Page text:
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A tool for measuring true affordability of housing choices

Best Practice toolkit and case studies explore relationship of housing and transportation costs

The complete tool for measuring true affordability of housing choices along with six individual case studies from Southern California have been added to the Best Practices.

This tool brings the cost of transportation into the calculus of housing costs. Developed by the Center for Neighborhood Technology in partnership with the Center for Transit-Oriented Development, the Housing and Transportation Affordability Index is a new tool that accounts for household spending on transportation, along with home prices, to estimate whether a home is truly affordable.

The index shows how affordability changes from neighborhood to neighborhood throughout Southern California and that the most affordable neighborhoods tend to be mixed use, compact in design, walkable and near transit and jobs.

"The case studies are completely different in terms of density, mix of land uses, and transit access, from the BRT in El Monte to the Metro Red Line in Koreatown. But their common thread is that by offering residents a range shopping and services within walking distance, as well as transit access to major regional job centers, they will enjoy lower transportation costs and reduced VMT," explains Abigail Thorne-Lyman, who along with Alison Nemirow wrote the case studies.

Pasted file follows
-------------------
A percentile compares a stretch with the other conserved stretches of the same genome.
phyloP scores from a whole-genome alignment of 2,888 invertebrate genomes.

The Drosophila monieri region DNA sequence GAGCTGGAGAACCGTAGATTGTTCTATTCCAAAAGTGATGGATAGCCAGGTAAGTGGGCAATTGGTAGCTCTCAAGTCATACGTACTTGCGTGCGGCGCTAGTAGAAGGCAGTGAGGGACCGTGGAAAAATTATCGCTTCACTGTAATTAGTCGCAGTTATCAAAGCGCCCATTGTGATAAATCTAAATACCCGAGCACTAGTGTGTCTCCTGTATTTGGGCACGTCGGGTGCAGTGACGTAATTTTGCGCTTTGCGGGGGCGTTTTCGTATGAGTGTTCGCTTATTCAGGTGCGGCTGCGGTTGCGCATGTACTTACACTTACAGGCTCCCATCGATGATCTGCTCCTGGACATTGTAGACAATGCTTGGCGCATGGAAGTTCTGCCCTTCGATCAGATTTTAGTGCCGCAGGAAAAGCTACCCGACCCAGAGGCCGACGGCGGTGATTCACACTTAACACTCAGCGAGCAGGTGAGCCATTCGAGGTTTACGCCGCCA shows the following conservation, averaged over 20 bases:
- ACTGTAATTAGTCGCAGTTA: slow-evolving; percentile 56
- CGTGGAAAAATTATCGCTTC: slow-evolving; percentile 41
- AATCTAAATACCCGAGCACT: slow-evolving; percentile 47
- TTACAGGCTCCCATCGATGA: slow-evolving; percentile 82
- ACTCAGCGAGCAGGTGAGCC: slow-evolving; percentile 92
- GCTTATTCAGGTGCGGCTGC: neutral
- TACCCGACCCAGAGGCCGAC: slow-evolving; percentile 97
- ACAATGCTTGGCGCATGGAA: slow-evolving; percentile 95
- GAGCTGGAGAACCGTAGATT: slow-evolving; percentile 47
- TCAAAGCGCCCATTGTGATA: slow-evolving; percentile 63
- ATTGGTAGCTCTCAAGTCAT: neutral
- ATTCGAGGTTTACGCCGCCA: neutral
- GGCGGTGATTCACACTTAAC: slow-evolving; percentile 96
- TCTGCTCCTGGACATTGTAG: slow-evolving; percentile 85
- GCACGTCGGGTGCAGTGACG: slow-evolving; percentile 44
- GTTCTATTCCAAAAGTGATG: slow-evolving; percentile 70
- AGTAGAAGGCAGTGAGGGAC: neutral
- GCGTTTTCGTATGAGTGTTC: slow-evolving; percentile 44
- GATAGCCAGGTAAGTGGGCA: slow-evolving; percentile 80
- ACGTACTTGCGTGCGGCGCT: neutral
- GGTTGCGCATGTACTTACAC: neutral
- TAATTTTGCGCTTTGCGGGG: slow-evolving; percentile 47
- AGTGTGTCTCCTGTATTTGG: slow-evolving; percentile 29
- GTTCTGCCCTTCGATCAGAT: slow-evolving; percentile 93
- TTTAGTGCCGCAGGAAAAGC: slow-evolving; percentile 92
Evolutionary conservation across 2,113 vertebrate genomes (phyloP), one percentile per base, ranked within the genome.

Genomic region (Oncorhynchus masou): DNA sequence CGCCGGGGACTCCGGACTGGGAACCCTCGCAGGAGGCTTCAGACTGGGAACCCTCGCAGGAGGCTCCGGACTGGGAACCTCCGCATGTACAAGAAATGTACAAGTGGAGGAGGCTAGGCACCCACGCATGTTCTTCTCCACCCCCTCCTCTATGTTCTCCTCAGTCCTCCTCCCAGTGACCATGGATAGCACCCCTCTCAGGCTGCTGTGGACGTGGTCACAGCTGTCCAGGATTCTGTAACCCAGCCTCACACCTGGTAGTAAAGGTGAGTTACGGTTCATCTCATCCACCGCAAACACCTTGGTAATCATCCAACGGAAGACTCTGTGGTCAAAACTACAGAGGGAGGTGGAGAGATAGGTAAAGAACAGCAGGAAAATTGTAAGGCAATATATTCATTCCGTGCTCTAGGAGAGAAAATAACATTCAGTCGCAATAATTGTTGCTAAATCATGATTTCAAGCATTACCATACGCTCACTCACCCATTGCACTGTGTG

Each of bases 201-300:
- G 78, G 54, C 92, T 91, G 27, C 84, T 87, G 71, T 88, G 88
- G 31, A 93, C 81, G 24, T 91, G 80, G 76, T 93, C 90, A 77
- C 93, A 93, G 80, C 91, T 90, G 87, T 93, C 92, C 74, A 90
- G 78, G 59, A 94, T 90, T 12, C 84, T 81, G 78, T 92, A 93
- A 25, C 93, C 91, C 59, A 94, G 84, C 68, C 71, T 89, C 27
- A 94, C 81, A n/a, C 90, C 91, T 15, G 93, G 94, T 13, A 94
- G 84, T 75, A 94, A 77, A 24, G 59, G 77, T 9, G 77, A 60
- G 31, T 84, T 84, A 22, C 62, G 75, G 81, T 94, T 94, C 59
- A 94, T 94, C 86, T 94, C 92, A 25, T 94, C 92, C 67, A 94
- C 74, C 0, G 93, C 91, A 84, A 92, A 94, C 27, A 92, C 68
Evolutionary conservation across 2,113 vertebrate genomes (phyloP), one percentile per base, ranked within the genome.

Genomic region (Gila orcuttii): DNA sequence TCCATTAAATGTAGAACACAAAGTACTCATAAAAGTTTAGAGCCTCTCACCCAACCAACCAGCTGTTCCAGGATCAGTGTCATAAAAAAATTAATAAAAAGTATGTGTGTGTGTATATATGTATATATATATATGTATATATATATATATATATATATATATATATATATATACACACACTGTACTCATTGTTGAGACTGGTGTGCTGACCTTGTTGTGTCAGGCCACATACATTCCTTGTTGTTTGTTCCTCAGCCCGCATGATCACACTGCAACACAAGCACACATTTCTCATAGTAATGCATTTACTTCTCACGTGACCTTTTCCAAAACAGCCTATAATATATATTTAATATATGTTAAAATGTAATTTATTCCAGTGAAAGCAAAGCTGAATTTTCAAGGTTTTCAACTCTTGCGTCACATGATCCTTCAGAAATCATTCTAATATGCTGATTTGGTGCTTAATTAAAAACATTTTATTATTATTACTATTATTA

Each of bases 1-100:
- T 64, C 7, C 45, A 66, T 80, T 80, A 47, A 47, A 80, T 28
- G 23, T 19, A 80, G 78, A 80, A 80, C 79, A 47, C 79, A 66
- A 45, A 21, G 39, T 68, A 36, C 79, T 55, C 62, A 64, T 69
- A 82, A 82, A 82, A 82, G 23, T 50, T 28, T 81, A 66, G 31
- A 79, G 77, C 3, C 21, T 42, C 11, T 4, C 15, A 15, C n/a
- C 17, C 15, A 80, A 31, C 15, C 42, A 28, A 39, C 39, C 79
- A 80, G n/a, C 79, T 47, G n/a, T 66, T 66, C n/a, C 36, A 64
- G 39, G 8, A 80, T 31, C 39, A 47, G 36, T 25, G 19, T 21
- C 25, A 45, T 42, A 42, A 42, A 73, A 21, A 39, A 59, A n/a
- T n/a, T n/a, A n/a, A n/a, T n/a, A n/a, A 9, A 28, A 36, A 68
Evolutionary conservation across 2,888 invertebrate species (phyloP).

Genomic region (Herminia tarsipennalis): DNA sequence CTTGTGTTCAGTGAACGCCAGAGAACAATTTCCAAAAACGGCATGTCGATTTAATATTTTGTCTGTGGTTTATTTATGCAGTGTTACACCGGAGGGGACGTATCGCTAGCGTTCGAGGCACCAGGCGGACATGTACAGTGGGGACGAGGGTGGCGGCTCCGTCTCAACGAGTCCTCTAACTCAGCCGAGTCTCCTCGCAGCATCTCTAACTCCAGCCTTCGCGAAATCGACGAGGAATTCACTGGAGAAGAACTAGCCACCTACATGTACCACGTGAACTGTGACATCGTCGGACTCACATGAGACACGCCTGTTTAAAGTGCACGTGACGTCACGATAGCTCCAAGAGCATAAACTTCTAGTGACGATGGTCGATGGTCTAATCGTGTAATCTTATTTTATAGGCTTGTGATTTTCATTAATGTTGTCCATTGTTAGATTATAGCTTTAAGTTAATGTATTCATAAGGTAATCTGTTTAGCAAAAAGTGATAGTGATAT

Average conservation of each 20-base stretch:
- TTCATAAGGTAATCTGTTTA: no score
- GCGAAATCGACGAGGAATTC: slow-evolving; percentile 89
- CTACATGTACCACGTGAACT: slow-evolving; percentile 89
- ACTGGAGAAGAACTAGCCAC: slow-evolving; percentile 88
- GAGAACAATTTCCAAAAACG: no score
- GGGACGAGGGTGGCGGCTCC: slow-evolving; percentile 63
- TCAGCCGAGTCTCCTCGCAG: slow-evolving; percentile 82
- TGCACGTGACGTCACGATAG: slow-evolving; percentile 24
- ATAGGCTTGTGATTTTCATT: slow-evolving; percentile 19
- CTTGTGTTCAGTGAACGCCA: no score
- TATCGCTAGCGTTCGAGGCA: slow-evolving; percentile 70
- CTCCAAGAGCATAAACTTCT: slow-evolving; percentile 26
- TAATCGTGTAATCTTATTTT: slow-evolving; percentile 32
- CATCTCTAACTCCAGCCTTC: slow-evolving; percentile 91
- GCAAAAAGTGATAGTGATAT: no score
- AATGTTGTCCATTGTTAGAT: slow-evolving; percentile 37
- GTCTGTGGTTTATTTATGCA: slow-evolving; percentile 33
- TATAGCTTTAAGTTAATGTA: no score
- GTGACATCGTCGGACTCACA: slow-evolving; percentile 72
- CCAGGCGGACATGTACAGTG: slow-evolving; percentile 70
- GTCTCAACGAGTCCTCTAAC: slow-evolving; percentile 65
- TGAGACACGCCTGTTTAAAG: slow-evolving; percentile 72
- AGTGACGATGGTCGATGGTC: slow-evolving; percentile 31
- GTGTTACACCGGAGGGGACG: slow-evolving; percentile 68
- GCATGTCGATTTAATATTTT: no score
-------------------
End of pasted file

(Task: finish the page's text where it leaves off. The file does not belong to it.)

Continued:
The case studies examine different local government approaches to a paradox associated with dispersed growth in which housing appears more affordable until the high transportation costs are considered. The Housing and Transportation Affordability Index toolbox synthesizes results from the case studies and recommends potential policy "tools" that local planners, elected officials and others can use to promote affordability in their Southern California communities.

The toolkit and case studies were sponsored by the Compass Blueprint, a planning program of the Southern California Council of Governments.